Thursday, April 20, 2017

100% renewable electricity is achieveable

The Greens have launched a new electricity policy today, and the key component is a target for 100% renewable electricity generation (under average hydrological conditions) by 2030. The obvious question is "is it achieveable"? The good news is that the answer is "yes".

That answer is in MBIE's Electricity Demand and Supply Generation Scenarios 2016 (see sheet 13), which show that almost all of our current thermal generation capacity is scheduled to be decommissioned due to age between 2020 and 2027 (the exception is the relatively new Huntly E3P plant, but that seems fine as a dry year backup). The challenge for meeting the target then isn't how to shut the existing generation down, but how to ensure that it is replaced by renewables rather than thermal generation. The Greens don't actually say how, but the obvious answer is to restore the thermal ban passed in 2008. With flat demand, plenty of already-consented wind waiting to be built, and untapped geothermal resources, it seems perfectly achieveable, at minimal cost. We're going to be replacing this generation anyway, so we might as well be clean rather than dirty.

What if demand isn't flat? The long-term risk here is electric cars, which will mean that the energy they currently get from burning petrol will have to come from the electricity grid. Over the term of this policy that's not a big effect - there are currently only 2000 electric vehicles in New Zealand and while the government wants that to double every year, we'd just build extra wind. In the long run, we seem to be heading for cheaper photovoltaics and battery storage which will allow them to be charged from daytime peak, so policy is a matter of positioning to enable that future. On the other side, if Tiwai Point shuts down, then those thermal plants will close earlier, and we'll chieve the target that much faster.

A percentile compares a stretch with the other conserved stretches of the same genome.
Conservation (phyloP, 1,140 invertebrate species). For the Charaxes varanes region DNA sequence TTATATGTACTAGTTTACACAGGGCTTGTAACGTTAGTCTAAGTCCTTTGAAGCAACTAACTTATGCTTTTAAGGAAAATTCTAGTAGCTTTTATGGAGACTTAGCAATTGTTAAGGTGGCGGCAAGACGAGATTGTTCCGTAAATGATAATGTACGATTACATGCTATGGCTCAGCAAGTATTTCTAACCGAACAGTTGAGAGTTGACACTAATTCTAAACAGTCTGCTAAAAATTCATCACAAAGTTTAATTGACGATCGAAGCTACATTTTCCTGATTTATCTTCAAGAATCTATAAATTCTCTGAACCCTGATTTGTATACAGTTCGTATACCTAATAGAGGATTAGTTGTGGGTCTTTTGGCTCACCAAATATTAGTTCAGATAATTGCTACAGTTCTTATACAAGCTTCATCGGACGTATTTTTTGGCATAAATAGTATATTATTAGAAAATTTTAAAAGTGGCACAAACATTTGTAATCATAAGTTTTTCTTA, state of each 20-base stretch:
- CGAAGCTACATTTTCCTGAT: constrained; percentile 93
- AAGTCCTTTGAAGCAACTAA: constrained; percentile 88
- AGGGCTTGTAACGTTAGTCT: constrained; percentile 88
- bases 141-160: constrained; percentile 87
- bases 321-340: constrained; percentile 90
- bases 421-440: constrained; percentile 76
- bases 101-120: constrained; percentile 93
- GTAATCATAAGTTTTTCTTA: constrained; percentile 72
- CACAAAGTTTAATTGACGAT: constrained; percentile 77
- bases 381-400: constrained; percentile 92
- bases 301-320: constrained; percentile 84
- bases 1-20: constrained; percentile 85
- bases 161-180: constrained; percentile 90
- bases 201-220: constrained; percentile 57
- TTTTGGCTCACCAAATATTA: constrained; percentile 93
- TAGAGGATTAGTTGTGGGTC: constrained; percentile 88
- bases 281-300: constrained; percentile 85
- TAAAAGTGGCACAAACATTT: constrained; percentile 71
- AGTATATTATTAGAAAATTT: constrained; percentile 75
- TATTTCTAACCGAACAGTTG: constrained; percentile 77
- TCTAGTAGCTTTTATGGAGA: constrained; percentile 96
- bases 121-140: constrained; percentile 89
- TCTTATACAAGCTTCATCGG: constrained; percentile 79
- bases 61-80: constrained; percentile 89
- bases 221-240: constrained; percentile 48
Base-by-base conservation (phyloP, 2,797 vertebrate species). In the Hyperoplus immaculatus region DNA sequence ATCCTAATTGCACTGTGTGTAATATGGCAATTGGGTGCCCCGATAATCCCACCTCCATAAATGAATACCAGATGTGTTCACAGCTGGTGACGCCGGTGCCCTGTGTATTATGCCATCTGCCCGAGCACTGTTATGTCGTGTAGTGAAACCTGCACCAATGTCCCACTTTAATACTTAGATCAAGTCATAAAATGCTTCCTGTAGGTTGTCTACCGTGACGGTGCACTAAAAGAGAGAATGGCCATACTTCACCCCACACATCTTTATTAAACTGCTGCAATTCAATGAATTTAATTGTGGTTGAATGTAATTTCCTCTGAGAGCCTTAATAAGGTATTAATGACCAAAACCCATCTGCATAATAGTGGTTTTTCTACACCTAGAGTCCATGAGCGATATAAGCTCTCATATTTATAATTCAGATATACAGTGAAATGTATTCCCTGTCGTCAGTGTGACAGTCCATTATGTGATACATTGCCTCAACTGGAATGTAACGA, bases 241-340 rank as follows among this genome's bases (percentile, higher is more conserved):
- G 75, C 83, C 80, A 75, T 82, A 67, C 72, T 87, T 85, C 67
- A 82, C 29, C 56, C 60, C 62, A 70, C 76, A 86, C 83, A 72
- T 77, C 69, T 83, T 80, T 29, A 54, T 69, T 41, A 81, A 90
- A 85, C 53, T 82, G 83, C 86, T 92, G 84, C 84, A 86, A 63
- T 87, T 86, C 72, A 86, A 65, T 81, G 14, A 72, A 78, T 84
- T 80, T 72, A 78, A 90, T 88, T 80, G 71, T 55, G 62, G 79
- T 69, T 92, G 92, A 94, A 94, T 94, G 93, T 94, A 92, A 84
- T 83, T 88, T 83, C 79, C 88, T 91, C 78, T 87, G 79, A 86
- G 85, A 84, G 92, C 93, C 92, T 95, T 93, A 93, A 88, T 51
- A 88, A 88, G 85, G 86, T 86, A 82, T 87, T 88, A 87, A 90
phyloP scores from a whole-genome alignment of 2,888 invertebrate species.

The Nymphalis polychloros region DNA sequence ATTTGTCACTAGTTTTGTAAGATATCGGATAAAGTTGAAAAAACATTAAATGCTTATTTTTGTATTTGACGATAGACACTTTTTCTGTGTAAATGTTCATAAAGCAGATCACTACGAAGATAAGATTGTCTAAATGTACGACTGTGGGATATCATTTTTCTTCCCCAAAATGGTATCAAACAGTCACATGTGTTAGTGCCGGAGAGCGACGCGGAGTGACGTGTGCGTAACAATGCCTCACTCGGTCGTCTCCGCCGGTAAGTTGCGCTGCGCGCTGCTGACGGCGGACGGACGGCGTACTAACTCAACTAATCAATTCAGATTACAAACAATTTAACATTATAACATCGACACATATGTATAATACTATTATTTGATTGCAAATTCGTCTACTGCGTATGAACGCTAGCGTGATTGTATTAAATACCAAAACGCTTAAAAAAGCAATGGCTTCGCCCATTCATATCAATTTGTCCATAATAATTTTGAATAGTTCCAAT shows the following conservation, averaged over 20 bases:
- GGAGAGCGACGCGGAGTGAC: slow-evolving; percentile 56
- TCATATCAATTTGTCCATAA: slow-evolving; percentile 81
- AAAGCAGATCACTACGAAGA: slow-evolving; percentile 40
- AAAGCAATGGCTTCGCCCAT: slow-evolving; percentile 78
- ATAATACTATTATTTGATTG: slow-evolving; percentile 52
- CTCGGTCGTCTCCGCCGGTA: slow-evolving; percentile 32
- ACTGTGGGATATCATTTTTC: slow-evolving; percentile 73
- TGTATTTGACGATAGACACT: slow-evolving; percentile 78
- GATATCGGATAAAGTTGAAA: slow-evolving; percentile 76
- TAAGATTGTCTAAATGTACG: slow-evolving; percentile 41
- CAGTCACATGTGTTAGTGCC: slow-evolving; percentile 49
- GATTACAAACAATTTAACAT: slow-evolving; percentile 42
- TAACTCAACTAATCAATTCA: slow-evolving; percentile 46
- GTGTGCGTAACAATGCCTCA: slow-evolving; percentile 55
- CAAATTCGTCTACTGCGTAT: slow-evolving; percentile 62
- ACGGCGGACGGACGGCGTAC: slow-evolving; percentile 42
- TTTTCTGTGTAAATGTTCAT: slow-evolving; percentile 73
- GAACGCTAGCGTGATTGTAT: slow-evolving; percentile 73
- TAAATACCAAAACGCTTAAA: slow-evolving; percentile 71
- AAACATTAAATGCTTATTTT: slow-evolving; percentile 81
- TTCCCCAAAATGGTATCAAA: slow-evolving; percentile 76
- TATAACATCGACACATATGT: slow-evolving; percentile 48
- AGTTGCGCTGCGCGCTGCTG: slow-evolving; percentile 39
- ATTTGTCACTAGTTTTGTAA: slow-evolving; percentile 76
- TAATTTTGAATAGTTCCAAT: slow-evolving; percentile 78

Basicly, its do-able, and with climate change getting worse, seems like its worth doing. we're not going to make things better by continuing to burn coal and gas.

(There's also some other stuff in the policy: a "winter warm up" payment for low-income households to ease winter electricity costs. Funded by government electricity SOE dividends, but should have significant health benefits. And the usual tinkering with electricity market structures and regulation, but that's less interesting than the headline target).